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Do not do tomorrow what you know is good to do today.

And by ‘good’ I mean in the theological, moral sense.

Over the last five years or so, the sntjohnny household has endured various sorts of troubles that were truly unpleasant.  To keep it in context, I should add that at least very little was ‘tragic.’  That has not been lost on me.  One of the things that has come out of the experience that I am glad to have is a better appreciation of the nature of generosity.  I have always seen generosity as a logical fruit of faith in Christ but I never understood or appreciated the fact that it is a legitimate spiritual gift (see, for example, Romans 8 and 2 Cor 8 ) .

I now understand that the gift of generosity is not mainly about being willing to offer support, but actually getting around to doing it.   In this regards, I certainly know that I lack.  I once had a thank you note ready to send out but by the time I sent it, the person had moved.  The letter was bounced back to me, and even google has prevented me from being able to track the man down.  (Mr. J. Paul, I have a letter for you.  Contact me, please).   In the course of time, I have seen how often people have expressed concern for me and my family and then simply never got around to doing anything.  On the other hand, even people of limited means who had the generosity ‘knack’ acted immediately, with whatever they could at the time.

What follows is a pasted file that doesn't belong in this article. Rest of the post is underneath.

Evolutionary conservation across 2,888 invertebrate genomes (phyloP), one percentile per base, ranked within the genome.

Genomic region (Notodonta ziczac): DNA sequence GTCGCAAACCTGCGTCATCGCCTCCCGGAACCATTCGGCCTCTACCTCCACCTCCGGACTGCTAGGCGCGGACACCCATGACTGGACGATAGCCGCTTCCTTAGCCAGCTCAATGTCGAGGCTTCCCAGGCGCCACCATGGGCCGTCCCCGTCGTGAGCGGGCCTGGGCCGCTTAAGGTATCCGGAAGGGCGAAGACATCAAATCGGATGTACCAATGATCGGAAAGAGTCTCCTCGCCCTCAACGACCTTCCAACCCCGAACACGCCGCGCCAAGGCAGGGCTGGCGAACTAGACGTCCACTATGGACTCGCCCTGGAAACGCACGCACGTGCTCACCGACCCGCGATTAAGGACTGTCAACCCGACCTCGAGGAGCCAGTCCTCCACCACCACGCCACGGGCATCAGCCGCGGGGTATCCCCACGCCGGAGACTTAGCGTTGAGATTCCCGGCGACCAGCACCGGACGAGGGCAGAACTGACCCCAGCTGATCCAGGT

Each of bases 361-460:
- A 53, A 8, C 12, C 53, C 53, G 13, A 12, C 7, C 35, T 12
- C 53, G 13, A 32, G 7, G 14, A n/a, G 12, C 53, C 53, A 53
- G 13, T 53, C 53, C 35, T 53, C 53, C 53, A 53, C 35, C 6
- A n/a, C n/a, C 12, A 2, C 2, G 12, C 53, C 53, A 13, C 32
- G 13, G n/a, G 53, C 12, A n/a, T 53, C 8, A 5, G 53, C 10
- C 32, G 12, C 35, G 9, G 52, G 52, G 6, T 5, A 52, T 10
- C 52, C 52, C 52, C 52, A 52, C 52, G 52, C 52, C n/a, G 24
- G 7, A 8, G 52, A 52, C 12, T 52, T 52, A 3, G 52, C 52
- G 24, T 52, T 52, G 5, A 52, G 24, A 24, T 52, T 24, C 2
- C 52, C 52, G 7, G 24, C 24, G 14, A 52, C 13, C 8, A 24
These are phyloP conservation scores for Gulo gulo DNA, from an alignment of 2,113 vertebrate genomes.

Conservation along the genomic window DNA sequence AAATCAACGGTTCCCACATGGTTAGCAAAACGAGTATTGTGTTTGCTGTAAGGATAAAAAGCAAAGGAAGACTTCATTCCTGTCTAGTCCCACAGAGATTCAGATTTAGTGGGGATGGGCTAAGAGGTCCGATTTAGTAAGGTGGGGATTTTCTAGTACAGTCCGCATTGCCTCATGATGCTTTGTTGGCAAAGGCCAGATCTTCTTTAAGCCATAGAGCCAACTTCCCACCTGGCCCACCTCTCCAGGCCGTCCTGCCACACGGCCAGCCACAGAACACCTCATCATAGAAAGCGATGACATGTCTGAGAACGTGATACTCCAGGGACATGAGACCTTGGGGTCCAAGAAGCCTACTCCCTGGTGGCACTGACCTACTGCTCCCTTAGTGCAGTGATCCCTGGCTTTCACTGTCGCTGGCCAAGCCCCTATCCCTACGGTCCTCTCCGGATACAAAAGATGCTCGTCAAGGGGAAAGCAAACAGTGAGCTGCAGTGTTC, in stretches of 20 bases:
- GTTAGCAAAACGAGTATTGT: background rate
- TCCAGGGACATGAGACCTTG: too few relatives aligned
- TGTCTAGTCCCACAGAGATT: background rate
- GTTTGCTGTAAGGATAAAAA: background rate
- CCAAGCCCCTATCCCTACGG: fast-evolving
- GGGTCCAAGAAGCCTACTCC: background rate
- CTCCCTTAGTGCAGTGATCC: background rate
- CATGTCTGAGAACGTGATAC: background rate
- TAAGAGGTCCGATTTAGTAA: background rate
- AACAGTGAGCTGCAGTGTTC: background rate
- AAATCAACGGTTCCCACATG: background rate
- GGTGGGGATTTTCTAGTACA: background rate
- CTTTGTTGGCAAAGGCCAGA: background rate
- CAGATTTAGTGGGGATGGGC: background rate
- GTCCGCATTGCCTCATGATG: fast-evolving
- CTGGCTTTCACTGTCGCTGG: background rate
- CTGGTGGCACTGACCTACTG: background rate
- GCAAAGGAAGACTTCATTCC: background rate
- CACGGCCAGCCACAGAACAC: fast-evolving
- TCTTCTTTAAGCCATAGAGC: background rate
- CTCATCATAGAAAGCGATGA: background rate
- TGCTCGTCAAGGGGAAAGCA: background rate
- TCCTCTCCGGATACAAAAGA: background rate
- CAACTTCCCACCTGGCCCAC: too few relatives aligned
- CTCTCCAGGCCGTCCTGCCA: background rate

I find it interesting, in fact, that I have seen more action out of people who are relative strangers than people right around me, sometimes people who saw me every day and counted themselves my friends.  I once received a very sizable check from a man who was not a Christian, who had never met me, who was opposite me on the political spectrum.  In other words, the last person I would have expected to do such a thing.  It was eye-opening.   It is not that people don’t care.  I think, actually, what happens is that everyone thinks that everyone else is doing something:  in fact, when everyone thinks this, it is nobody that actually does it.

It has been eye-opening for me, and it has had this effect on me:  even though I know I lack in this particular gift, I strive to do what I can the moment I think of it the moment I have identified a need.  I just don’t have the ability to sustain my sense of compassion.  It crumbles half the time just because of my lack of organizational abilities.  I bet people will relate to this.  However, there are more of us than there are ‘generous’ people, and so much good is not being done that only we can do.  We’ve got to step it up- especially those of us who are Christians.

This speaks to resource usage, of course, but it also speaks to giving someone a good word, or a needed word.  It can be anything, really.  Doing the right thing, no matter how small, at the right moment, is the best way to fill the world up with right things.  Doing the right thing tomorrow may be beyond the moment.  Maybe not- but if not, then do it if it still remains.

There is so much need in the world.  We can do much good if only we had the energy and alertness to pull it off.  The ‘generous’ among us have it in spades.  The rest of us may not have it, but that doesn’t mean we don’t have an obligation then to work on it.

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